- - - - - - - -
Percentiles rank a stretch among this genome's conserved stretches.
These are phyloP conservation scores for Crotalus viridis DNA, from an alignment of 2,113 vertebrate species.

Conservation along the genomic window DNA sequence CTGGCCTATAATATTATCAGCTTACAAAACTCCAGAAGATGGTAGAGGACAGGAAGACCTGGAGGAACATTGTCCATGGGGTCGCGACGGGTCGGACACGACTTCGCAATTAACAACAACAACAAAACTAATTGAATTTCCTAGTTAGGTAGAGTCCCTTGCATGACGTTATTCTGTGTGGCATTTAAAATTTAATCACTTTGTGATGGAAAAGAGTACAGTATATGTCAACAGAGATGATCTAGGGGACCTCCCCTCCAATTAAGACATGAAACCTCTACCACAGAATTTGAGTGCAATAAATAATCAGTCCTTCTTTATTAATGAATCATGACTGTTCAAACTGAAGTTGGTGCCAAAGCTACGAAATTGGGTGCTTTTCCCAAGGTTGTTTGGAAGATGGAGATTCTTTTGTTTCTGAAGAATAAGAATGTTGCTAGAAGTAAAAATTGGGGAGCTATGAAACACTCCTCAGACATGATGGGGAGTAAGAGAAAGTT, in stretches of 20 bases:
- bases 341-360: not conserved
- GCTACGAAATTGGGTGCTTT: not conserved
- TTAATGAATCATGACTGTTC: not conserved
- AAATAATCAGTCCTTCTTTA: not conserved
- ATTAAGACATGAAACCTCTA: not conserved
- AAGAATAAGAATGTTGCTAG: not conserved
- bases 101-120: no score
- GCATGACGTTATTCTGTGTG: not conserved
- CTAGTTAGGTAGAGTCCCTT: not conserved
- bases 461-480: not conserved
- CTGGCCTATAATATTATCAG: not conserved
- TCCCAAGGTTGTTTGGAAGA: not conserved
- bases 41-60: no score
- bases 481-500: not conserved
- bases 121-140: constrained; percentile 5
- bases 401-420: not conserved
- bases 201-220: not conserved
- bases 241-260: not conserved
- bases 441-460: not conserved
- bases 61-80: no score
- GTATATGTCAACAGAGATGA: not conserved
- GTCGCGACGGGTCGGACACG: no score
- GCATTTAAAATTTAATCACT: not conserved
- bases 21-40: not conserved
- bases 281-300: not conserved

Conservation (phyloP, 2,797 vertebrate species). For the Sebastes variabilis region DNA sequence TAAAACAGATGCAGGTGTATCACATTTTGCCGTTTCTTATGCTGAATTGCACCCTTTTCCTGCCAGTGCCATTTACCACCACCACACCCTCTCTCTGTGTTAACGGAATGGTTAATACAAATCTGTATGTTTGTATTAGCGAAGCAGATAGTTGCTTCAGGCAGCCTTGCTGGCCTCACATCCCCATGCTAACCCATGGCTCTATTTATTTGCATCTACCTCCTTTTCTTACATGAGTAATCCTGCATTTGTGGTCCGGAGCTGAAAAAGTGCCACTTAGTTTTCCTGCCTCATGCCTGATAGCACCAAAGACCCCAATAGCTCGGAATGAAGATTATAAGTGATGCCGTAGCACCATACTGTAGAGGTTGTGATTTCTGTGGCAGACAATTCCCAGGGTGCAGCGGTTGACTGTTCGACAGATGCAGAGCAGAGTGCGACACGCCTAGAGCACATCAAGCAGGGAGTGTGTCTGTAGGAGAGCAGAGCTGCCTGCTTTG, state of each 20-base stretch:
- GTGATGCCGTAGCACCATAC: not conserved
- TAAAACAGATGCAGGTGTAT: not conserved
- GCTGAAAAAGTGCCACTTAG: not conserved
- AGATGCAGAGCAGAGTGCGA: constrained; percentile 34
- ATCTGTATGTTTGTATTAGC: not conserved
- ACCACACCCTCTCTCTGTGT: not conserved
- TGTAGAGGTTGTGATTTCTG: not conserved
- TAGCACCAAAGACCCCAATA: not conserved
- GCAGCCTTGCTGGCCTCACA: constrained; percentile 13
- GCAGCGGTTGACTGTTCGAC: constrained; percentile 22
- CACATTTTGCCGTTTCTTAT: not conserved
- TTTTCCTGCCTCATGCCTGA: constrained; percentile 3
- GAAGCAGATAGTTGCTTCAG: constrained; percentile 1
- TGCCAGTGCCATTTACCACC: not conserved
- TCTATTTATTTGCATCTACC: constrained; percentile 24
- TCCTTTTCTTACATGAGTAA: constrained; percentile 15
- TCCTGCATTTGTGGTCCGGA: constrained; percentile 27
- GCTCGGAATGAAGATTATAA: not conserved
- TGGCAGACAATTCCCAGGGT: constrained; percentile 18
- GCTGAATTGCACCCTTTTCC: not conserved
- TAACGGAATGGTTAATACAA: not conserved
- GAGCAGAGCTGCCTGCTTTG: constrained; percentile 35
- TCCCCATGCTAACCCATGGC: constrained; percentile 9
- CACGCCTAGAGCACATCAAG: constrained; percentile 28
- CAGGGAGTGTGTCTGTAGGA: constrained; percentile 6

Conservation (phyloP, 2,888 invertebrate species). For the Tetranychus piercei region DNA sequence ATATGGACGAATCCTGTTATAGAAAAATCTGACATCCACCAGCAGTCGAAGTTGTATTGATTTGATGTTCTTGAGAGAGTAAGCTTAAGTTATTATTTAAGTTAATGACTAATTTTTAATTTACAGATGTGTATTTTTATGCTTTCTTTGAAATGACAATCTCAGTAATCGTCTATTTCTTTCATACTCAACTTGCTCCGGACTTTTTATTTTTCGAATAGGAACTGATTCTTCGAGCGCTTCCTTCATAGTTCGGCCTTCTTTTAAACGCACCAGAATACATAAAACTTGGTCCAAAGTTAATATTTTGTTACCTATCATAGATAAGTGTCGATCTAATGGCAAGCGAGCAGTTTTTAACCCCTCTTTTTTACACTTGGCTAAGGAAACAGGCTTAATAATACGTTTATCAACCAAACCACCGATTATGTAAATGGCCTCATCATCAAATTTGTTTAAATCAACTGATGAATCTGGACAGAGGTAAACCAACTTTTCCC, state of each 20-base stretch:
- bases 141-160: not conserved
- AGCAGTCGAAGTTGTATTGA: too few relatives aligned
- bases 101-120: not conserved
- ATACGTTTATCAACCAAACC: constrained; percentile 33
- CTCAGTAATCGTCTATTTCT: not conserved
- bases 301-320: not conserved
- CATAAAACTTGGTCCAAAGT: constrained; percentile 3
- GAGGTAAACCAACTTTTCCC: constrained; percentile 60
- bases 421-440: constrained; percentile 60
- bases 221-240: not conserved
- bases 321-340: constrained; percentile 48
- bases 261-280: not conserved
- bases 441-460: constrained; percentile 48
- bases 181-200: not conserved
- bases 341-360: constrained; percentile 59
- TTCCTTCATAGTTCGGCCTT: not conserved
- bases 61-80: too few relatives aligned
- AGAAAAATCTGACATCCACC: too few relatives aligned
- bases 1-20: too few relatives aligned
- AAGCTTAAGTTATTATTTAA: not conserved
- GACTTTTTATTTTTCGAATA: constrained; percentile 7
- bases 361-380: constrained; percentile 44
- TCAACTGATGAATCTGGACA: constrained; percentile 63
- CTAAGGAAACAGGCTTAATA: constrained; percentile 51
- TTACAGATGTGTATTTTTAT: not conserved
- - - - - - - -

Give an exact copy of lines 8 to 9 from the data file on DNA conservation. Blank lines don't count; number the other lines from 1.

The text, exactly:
- ATTAAGACATGAAACCTCTA: not conserved
- AAGAATAAGAATGTTGCTAG: not conserved